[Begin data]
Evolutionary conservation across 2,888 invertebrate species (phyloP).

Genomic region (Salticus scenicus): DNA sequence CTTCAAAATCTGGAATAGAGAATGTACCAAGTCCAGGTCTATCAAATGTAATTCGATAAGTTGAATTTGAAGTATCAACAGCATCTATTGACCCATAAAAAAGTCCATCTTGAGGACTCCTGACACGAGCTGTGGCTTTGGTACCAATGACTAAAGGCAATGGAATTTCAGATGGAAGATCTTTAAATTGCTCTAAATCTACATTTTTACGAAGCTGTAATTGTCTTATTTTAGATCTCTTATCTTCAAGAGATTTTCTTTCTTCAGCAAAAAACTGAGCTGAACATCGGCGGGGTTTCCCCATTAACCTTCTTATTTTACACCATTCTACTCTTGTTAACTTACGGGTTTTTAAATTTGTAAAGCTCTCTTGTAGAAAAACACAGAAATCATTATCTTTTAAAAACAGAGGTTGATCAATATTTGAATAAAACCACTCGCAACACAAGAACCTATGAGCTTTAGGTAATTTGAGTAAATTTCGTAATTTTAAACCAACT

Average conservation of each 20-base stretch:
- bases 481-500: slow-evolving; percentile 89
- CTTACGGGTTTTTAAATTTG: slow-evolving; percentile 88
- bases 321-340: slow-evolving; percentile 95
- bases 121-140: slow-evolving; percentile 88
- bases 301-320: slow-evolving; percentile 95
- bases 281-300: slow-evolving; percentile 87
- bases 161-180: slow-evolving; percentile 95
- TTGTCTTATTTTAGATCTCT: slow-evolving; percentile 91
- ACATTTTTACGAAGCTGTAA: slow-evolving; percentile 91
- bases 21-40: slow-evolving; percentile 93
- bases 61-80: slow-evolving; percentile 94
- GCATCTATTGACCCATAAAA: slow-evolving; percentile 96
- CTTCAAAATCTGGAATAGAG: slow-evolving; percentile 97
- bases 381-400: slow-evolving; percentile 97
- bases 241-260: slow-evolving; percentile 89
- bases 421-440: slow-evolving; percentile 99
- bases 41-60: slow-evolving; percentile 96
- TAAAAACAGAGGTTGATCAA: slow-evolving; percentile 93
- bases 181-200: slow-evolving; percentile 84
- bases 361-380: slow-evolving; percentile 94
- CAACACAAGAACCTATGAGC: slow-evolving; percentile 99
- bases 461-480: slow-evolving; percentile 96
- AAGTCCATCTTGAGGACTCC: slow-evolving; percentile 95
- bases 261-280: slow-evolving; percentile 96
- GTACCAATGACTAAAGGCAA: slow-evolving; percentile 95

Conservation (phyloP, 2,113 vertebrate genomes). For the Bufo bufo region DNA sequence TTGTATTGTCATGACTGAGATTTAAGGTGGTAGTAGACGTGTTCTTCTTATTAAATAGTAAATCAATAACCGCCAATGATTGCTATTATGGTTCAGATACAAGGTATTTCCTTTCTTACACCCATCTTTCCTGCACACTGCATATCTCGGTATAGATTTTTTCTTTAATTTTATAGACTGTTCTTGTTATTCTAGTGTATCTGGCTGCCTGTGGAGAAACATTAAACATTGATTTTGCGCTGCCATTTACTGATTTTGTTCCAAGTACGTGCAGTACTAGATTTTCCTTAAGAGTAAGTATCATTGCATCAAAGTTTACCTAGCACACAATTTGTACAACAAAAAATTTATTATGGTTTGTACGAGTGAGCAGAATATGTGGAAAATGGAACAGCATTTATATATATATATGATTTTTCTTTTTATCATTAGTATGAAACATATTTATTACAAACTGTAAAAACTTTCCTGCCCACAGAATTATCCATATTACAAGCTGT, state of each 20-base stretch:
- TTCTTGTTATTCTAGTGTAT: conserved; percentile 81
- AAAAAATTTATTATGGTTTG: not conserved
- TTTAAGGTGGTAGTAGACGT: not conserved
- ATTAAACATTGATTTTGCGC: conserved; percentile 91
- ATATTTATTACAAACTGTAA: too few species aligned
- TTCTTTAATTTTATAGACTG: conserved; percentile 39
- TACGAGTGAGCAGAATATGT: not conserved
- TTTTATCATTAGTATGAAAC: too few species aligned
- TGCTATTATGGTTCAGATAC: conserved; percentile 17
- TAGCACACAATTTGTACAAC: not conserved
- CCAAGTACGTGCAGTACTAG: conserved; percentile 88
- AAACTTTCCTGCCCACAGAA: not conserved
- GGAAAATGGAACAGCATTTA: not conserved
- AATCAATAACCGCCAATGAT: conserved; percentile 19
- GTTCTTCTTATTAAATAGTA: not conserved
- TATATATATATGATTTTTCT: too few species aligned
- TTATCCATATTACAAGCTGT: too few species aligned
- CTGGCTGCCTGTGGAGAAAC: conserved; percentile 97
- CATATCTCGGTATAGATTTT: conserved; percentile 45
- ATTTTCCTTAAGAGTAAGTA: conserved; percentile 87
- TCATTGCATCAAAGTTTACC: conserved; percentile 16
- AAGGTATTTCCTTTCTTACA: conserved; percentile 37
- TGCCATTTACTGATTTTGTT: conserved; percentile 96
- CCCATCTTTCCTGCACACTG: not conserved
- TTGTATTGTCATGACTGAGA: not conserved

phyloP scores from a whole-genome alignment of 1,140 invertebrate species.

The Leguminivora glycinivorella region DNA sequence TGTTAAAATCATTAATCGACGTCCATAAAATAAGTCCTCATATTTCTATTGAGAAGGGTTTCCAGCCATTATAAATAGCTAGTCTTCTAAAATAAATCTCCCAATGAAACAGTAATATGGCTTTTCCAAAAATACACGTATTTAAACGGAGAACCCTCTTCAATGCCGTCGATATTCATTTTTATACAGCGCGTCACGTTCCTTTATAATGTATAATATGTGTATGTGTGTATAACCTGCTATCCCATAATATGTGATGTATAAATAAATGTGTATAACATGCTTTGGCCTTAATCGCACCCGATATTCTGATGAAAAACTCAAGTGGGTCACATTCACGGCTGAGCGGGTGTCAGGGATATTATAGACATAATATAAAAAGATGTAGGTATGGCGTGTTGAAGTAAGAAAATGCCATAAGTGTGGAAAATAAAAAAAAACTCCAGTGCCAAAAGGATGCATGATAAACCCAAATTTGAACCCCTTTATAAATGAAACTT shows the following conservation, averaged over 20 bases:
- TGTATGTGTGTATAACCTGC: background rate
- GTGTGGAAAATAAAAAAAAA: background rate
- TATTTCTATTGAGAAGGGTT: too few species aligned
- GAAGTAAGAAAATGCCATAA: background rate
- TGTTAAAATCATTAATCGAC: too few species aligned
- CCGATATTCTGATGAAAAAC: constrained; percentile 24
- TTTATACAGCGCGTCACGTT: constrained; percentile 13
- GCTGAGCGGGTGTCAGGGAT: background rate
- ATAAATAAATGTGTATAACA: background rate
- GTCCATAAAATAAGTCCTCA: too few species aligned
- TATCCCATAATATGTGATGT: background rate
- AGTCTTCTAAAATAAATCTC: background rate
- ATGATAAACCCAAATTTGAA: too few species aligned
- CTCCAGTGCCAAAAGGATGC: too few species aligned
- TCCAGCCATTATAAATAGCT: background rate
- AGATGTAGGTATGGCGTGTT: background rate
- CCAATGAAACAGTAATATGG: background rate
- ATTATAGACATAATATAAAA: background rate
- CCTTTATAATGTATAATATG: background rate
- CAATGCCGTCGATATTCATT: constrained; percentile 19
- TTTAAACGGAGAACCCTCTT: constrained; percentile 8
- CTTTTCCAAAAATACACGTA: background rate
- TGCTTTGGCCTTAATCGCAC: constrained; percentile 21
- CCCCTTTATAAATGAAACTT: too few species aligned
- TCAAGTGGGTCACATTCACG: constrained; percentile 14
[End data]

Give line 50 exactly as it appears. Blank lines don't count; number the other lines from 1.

- TCATTGCATCAAAGTTTACC: conserved; percentile 16